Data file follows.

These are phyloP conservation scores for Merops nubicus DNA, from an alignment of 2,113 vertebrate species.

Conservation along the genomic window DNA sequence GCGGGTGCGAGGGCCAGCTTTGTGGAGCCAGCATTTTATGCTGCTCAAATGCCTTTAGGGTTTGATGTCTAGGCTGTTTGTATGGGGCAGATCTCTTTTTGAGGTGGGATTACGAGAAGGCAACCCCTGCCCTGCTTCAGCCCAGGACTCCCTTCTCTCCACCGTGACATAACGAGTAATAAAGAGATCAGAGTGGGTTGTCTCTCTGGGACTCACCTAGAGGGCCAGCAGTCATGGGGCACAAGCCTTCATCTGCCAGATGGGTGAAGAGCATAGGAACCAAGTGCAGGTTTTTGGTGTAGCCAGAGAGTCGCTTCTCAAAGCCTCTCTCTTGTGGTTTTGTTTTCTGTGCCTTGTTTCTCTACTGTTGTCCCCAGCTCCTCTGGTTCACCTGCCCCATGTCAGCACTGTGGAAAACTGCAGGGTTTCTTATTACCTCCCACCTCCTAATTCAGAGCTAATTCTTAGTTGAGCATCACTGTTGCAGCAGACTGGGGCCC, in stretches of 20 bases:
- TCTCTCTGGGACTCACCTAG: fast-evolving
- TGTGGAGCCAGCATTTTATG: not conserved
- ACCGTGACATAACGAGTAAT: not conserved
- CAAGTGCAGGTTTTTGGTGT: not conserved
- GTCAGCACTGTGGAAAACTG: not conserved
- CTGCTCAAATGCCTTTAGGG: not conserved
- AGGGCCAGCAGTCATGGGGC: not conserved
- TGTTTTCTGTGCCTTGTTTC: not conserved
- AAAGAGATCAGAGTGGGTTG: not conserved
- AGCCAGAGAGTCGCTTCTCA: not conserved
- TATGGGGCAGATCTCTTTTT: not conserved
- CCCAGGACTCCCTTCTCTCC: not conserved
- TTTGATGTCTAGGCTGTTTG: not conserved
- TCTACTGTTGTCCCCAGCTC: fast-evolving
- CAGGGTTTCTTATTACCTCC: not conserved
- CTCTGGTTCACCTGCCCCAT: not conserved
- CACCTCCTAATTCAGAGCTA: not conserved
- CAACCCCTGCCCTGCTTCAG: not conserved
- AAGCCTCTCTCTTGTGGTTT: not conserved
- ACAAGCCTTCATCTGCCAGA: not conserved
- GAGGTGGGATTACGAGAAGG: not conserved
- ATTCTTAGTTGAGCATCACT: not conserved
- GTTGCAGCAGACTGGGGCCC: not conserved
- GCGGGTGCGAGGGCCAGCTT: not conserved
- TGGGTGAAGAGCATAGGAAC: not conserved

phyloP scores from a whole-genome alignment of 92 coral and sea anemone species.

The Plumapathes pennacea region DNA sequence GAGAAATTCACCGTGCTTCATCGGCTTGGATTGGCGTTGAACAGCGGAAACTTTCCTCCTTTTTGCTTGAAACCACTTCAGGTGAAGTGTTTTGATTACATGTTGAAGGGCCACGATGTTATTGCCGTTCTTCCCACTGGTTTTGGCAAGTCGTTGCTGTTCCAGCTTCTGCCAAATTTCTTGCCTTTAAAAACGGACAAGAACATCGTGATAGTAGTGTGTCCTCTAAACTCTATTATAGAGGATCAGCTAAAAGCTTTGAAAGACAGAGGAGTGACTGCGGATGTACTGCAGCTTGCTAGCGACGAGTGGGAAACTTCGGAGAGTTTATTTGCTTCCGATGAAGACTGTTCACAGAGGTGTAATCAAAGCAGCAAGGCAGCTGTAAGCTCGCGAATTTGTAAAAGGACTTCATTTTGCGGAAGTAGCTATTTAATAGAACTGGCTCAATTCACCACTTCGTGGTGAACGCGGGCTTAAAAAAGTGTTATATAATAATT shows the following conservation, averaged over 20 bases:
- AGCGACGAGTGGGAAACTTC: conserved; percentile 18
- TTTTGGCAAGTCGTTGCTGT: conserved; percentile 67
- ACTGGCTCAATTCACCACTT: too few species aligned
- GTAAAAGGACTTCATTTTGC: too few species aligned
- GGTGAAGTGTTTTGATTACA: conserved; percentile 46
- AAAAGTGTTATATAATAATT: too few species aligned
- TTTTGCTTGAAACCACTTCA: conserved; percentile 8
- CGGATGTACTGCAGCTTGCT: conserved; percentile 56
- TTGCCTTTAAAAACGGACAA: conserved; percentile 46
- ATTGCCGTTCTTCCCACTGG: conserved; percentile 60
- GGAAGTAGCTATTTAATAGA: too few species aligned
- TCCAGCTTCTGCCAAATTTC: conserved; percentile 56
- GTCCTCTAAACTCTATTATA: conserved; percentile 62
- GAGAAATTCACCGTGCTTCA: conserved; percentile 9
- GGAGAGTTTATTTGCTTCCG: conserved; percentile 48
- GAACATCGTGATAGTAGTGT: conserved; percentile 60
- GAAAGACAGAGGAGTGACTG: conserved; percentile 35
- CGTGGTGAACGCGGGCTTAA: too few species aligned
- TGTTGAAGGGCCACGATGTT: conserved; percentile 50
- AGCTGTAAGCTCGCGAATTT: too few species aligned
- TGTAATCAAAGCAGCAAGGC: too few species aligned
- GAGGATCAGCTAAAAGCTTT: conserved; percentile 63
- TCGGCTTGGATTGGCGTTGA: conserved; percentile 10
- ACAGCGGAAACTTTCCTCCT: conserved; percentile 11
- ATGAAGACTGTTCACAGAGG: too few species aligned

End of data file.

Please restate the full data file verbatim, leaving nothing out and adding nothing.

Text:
These are phyloP conservation scores for Merops nubicus DNA, from an alignment of 2,113 vertebrate species.

Conservation along the genomic window DNA sequence GCGGGTGCGAGGGCCAGCTTTGTGGAGCCAGCATTTTATGCTGCTCAAATGCCTTTAGGGTTTGATGTCTAGGCTGTTTGTATGGGGCAGATCTCTTTTTGAGGTGGGATTACGAGAAGGCAACCCCTGCCCTGCTTCAGCCCAGGACTCCCTTCTCTCCACCGTGACATAACGAGTAATAAAGAGATCAGAGTGGGTTGTCTCTCTGGGACTCACCTAGAGGGCCAGCAGTCATGGGGCACAAGCCTTCATCTGCCAGATGGGTGAAGAGCATAGGAACCAAGTGCAGGTTTTTGGTGTAGCCAGAGAGTCGCTTCTCAAAGCCTCTCTCTTGTGGTTTTGTTTTCTGTGCCTTGTTTCTCTACTGTTGTCCCCAGCTCCTCTGGTTCACCTGCCCCATGTCAGCACTGTGGAAAACTGCAGGGTTTCTTATTACCTCCCACCTCCTAATTCAGAGCTAATTCTTAGTTGAGCATCACTGTTGCAGCAGACTGGGGCCC, in stretches of 20 bases:
- TCTCTCTGGGACTCACCTAG: fast-evolving
- TGTGGAGCCAGCATTTTATG: not conserved
- ACCGTGACATAACGAGTAAT: not conserved
- CAAGTGCAGGTTTTTGGTGT: not conserved
- GTCAGCACTGTGGAAAACTG: not conserved
- CTGCTCAAATGCCTTTAGGG: not conserved
- AGGGCCAGCAGTCATGGGGC: not conserved
- TGTTTTCTGTGCCTTGTTTC: not conserved
- AAAGAGATCAGAGTGGGTTG: not conserved
- AGCCAGAGAGTCGCTTCTCA: not conserved
- TATGGGGCAGATCTCTTTTT: not conserved
- CCCAGGACTCCCTTCTCTCC: not conserved
- TTTGATGTCTAGGCTGTTTG: not conserved
- TCTACTGTTGTCCCCAGCTC: fast-evolving
- CAGGGTTTCTTATTACCTCC: not conserved
- CTCTGGTTCACCTGCCCCAT: not conserved
- CACCTCCTAATTCAGAGCTA: not conserved
- CAACCCCTGCCCTGCTTCAG: not conserved
- AAGCCTCTCTCTTGTGGTTT: not conserved
- ACAAGCCTTCATCTGCCAGA: not conserved
- GAGGTGGGATTACGAGAAGG: not conserved
- ATTCTTAGTTGAGCATCACT: not conserved
- GTTGCAGCAGACTGGGGCCC: not conserved
- GCGGGTGCGAGGGCCAGCTT: not conserved
- TGGGTGAAGAGCATAGGAAC: not conserved

phyloP scores from a whole-genome alignment of 92 coral and sea anemone species.

The Plumapathes pennacea region DNA sequence GAGAAATTCACCGTGCTTCATCGGCTTGGATTGGCGTTGAACAGCGGAAACTTTCCTCCTTTTTGCTTGAAACCACTTCAGGTGAAGTGTTTTGATTACATGTTGAAGGGCCACGATGTTATTGCCGTTCTTCCCACTGGTTTTGGCAAGTCGTTGCTGTTCCAGCTTCTGCCAAATTTCTTGCCTTTAAAAACGGACAAGAACATCGTGATAGTAGTGTGTCCTCTAAACTCTATTATAGAGGATCAGCTAAAAGCTTTGAAAGACAGAGGAGTGACTGCGGATGTACTGCAGCTTGCTAGCGACGAGTGGGAAACTTCGGAGAGTTTATTTGCTTCCGATGAAGACTGTTCACAGAGGTGTAATCAAAGCAGCAAGGCAGCTGTAAGCTCGCGAATTTGTAAAAGGACTTCATTTTGCGGAAGTAGCTATTTAATAGAACTGGCTCAATTCACCACTTCGTGGTGAACGCGGGCTTAAAAAAGTGTTATATAATAATT shows the following conservation, averaged over 20 bases:
- AGCGACGAGTGGGAAACTTC: conserved; percentile 18
- TTTTGGCAAGTCGTTGCTGT: conserved; percentile 67
- ACTGGCTCAATTCACCACTT: too few species aligned
- GTAAAAGGACTTCATTTTGC: too few species aligned
- GGTGAAGTGTTTTGATTACA: conserved; percentile 46
- AAAAGTGTTATATAATAATT: too few species aligned
- TTTTGCTTGAAACCACTTCA: conserved; percentile 8
- CGGATGTACTGCAGCTTGCT: conserved; percentile 56
- TTGCCTTTAAAAACGGACAA: conserved; percentile 46
- ATTGCCGTTCTTCCCACTGG: conserved; percentile 60
- GGAAGTAGCTATTTAATAGA: too few species aligned
- TCCAGCTTCTGCCAAATTTC: conserved; percentile 56
- GTCCTCTAAACTCTATTATA: conserved; percentile 62
- GAGAAATTCACCGTGCTTCA: conserved; percentile 9
- GGAGAGTTTATTTGCTTCCG: conserved; percentile 48
- GAACATCGTGATAGTAGTGT: conserved; percentile 60
- GAAAGACAGAGGAGTGACTG: conserved; percentile 35
- CGTGGTGAACGCGGGCTTAA: too few species aligned
- TGTTGAAGGGCCACGATGTT: conserved; percentile 50
- AGCTGTAAGCTCGCGAATTT: too few species aligned
- TGTAATCAAAGCAGCAAGGC: too few species aligned
- GAGGATCAGCTAAAAGCTTT: conserved; percentile 63
- TCGGCTTGGATTGGCGTTGA: conserved; percentile 10
- ACAGCGGAAACTTTCCTCCT: conserved; percentile 11
- ATGAAGACTGTTCACAGAGG: too few species aligned